In his article in the New York times yesterday, Mark A Heller points out that
This week, the European Union went to war against Iran. There was no formal declaration, of course, nor even any undeclared use of military force. But the E.U. decision to place an embargo on Iranian oil imports, ban new contracts, and freeze Iranian Central Bank assets is effectively an act of war and may very well result in the military hostilities that sanctions are meant to forestall.Barack Obama seems to be excited about that, and perhaps only because he thinks he has to keep up with a couple of his war hawk competitors from the Republican presidential race. A few days ago, Robert Wright wrote
Today President Obama was all aglow about the new sanctions on Iran announced by the European Union. Surprisingly upbeat for a man who is being led into war by his political opponents!
I can hear the armchair warriors (e.g., Newt Gingrich, Mitt Romney, Rick Santorum) responding...now: "Well what's wrong with a humiliating, unilateral Iranian climb-down?" Nothing, except that humiliating unilateral climb-downs tend not to happen in the real world. For all the talk about how sanctions are supposed to bring about a "diplomatic solution," there has been little mention of a basic rule of diplomacy: If you want your demands met, you should give your adversary a face-saving way to meet them.
The United States gave no face-saving measure to Japan 70 years ago, and it got us attacked at Pearl Harbor. Heller says it is likely that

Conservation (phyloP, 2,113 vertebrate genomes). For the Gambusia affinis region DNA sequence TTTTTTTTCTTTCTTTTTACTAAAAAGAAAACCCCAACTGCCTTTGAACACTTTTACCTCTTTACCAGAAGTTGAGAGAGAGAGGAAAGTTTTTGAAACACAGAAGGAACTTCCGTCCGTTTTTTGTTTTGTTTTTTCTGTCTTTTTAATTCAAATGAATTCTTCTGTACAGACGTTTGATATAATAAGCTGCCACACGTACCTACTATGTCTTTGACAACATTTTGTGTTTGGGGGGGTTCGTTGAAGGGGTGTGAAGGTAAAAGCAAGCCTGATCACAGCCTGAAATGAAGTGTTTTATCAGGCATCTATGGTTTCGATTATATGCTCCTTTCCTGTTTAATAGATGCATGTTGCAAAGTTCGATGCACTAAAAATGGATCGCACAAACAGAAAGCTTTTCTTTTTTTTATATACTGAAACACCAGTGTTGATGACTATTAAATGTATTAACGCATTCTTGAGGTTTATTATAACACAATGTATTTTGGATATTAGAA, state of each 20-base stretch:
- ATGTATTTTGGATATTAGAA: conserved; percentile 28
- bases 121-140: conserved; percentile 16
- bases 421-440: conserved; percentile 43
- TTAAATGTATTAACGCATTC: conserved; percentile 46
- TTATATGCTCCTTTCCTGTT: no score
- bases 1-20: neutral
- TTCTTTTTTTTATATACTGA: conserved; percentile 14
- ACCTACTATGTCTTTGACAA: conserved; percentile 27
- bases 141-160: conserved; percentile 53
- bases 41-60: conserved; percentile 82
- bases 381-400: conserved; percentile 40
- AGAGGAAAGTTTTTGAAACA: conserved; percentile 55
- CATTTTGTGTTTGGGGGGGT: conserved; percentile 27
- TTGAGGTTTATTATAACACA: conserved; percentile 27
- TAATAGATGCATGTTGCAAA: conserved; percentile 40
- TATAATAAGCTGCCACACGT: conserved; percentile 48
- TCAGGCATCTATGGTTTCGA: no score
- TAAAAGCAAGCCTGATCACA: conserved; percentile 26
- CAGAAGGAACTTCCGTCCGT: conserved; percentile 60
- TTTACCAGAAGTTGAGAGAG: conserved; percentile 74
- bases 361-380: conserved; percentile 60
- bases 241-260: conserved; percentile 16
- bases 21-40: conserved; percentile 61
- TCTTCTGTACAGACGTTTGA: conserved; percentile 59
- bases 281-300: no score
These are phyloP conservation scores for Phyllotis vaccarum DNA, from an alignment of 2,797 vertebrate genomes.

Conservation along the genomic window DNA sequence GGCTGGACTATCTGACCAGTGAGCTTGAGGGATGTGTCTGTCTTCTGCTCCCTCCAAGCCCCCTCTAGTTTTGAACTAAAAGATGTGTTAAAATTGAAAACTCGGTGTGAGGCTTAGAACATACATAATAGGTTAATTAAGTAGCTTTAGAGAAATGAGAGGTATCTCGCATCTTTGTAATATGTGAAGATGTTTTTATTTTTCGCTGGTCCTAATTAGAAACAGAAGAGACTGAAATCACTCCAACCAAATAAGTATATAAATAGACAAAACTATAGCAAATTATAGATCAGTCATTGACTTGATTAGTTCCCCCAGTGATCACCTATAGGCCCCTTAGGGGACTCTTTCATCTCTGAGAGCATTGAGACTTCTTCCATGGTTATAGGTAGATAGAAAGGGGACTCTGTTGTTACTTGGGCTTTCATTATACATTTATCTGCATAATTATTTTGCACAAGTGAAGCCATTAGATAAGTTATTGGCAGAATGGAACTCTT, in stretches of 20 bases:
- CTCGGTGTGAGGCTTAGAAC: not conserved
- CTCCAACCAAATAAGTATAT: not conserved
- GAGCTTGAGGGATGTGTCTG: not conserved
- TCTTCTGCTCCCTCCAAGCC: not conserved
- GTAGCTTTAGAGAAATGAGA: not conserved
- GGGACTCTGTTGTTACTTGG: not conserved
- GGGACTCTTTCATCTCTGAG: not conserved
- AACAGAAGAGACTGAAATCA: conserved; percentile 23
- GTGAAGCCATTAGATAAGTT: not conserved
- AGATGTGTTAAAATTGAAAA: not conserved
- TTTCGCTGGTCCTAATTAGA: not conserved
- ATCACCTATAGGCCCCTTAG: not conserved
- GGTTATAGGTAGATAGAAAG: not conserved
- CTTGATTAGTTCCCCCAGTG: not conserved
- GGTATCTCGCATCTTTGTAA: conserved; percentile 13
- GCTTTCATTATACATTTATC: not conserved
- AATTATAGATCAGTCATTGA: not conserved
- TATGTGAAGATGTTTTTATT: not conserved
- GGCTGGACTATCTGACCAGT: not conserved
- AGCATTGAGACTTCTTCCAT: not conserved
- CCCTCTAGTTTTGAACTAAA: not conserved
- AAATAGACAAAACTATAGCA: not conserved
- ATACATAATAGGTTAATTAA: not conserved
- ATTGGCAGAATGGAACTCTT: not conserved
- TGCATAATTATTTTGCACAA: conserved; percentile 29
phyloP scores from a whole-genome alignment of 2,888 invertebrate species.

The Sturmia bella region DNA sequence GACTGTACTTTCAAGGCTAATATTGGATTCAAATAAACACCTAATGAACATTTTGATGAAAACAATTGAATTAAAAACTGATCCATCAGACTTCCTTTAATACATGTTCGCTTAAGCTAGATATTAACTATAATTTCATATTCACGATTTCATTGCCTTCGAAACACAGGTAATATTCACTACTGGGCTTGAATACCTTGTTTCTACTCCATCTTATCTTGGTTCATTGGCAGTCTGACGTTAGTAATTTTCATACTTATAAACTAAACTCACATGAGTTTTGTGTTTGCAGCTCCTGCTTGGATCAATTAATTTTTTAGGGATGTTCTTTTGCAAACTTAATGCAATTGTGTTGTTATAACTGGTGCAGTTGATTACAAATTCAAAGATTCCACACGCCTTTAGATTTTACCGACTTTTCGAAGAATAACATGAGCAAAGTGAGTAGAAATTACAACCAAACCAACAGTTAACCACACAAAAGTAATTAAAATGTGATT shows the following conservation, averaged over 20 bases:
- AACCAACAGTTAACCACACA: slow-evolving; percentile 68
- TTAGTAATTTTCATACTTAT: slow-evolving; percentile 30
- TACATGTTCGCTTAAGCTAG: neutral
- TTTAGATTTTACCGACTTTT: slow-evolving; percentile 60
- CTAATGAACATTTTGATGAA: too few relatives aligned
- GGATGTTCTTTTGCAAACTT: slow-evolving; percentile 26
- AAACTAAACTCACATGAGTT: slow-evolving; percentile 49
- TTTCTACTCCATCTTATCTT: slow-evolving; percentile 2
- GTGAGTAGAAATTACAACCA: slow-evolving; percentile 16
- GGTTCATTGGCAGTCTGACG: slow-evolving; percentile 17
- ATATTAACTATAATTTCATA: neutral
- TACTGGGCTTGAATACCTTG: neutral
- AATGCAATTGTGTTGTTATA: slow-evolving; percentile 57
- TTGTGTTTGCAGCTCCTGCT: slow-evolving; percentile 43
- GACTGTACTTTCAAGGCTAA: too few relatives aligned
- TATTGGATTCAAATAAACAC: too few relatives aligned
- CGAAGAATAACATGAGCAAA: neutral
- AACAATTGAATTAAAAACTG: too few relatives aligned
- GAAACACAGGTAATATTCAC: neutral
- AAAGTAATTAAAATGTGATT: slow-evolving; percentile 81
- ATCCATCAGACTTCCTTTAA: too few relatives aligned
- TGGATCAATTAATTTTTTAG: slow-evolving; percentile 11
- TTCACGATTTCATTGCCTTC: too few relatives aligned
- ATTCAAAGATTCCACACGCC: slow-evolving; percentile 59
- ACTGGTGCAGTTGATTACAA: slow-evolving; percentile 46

the military confrontation that many Europeans have sought to avoid will become unavoidable, even if Iranian decision makers do not delude themselves into thinking that they would ultimately prevail.
Before such courses of action are discounted as unrealistic scare-mongering or dismissed on grounds that they would be self-defeating, it might be worth recalling that Imperial Japan did not attack the United States because it was physically attacked by the United States but rather because it was being economically squeezed (as Iran may well be squeezed now) to the point where it felt that war was preferable to slow-motion strangulation. And it made no difference that many Japanese military leaders, including Admiral Isoroku Yamamoto, chief planner of the attack on Pearl Harbor, believed that Japan’s ultimate defeat was foreordained.
It's much easier, after you've painted someone as less than human, to claim that they have no intention of having diplomatic talks with you. In this case, actually however, Iran does want to talk it over. Only one Republican presidential candidate--Ron Paul--has the sense enough to see and welcome this.
So far as I can tell, the position of...three [of the] people who might be the Republican presidential nominee [Gingrich, Romney, and Santorum] can be summarized as follows: (1) If Iran doesn't meet our demands we must bomb it! (2) We must make demands that are essentially impossible for Iran to meet! The rest, as they say, may be history.
If that's true, and if one of these three becomes president, it will have been very ironic that Newt Gingrich recently called President Obama "the most dangerous president in our lifetime."
The war between Japan and the United States was completely unnecessary. Hundreds of thousands of people unnecessarily died in the conflagration. A war between Iran and the West is equally unnecessary and would likely result in far more unwarranted deaths.